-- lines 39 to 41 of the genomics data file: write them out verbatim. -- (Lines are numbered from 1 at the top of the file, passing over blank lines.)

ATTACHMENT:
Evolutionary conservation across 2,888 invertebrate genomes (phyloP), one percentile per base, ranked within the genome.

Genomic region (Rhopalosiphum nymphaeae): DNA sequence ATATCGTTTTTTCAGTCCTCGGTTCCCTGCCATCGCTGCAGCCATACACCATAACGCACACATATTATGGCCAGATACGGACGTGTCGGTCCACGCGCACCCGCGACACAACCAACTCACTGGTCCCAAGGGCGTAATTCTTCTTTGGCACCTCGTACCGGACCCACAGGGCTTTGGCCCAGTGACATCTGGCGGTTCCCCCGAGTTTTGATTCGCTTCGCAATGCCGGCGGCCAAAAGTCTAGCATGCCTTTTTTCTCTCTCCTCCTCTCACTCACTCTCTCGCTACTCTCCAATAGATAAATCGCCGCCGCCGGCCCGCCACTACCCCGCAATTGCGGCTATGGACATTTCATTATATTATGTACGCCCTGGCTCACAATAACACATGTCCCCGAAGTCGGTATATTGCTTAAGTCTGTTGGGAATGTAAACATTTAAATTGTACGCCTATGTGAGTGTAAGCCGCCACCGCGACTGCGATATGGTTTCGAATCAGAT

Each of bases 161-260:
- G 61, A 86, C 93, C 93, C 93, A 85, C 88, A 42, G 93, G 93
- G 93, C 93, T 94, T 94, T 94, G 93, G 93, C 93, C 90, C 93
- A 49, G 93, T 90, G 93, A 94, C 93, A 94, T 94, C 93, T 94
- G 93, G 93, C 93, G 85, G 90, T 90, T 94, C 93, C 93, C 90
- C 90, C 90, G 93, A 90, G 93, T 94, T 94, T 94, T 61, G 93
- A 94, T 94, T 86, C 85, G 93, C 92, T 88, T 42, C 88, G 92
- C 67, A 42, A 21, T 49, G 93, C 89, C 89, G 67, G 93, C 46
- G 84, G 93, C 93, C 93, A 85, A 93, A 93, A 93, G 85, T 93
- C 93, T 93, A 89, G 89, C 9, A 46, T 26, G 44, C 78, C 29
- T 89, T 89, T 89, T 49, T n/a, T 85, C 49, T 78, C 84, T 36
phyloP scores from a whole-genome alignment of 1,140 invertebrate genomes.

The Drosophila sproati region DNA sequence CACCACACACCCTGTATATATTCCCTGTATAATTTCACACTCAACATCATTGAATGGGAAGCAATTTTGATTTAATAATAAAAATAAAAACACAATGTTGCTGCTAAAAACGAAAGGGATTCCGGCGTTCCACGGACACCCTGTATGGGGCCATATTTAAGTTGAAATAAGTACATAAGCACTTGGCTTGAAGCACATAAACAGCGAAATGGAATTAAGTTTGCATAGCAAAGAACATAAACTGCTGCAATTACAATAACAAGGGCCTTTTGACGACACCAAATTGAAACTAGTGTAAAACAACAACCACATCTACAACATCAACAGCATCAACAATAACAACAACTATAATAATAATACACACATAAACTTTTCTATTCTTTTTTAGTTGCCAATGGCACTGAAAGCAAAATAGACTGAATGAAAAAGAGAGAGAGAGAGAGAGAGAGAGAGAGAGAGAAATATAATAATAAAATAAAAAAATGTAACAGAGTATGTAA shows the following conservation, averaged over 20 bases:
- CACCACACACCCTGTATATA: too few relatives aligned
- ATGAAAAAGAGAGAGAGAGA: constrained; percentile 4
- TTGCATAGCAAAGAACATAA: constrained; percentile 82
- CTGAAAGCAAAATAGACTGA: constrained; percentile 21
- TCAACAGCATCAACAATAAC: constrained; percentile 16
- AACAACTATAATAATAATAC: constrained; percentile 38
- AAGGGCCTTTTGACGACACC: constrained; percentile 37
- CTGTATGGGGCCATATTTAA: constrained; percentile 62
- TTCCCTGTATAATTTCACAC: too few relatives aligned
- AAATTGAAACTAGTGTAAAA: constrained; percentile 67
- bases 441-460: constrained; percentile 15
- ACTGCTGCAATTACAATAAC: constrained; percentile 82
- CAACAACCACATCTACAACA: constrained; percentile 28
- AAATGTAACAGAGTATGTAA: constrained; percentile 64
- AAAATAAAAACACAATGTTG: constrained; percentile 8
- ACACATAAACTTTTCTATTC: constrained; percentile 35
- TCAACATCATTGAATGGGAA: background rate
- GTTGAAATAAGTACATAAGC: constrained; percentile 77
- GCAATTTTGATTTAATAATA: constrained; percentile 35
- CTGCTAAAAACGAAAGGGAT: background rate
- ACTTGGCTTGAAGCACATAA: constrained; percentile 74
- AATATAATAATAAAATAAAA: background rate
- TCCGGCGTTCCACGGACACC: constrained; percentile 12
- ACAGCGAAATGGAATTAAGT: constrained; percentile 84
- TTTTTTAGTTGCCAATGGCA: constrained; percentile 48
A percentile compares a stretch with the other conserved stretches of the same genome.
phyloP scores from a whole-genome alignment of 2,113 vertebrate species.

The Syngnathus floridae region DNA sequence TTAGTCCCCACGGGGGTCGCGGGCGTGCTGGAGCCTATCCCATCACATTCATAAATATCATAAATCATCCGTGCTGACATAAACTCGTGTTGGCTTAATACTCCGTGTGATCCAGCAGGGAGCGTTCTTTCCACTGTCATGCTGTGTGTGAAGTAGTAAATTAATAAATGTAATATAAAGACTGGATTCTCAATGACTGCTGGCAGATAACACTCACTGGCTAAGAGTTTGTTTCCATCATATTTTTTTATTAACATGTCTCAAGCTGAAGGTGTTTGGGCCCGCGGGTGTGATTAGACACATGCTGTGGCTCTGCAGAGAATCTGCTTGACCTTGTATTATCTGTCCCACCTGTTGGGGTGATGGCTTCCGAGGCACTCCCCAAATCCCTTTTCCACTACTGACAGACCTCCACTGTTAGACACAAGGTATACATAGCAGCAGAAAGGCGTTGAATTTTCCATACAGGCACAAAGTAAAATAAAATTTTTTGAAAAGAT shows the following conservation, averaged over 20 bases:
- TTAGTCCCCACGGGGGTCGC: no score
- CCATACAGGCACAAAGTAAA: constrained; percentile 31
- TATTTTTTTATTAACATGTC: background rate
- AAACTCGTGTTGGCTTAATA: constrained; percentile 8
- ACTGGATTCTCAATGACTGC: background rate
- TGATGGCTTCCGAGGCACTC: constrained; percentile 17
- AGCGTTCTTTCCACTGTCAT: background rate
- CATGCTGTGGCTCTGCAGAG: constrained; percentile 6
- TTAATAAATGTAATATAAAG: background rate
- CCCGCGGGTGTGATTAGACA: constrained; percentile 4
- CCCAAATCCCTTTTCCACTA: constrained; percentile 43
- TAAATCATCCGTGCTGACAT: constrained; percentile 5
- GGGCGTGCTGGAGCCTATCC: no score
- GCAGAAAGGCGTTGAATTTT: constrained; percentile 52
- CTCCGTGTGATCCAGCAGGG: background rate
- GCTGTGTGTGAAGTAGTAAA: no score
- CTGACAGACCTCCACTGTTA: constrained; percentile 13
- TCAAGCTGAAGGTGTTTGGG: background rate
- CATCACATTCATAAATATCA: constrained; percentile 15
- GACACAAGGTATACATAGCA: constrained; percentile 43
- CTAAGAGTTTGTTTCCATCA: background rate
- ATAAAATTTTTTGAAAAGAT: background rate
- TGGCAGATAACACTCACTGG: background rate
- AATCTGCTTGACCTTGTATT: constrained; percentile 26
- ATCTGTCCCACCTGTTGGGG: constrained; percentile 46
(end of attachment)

- ACAGCGAAATGGAATTAAGT: constrained; percentile 84
- TTTTTTAGTTGCCAATGGCA: constrained; percentile 48
A percentile compares a stretch with the other conserved stretches of the same genome.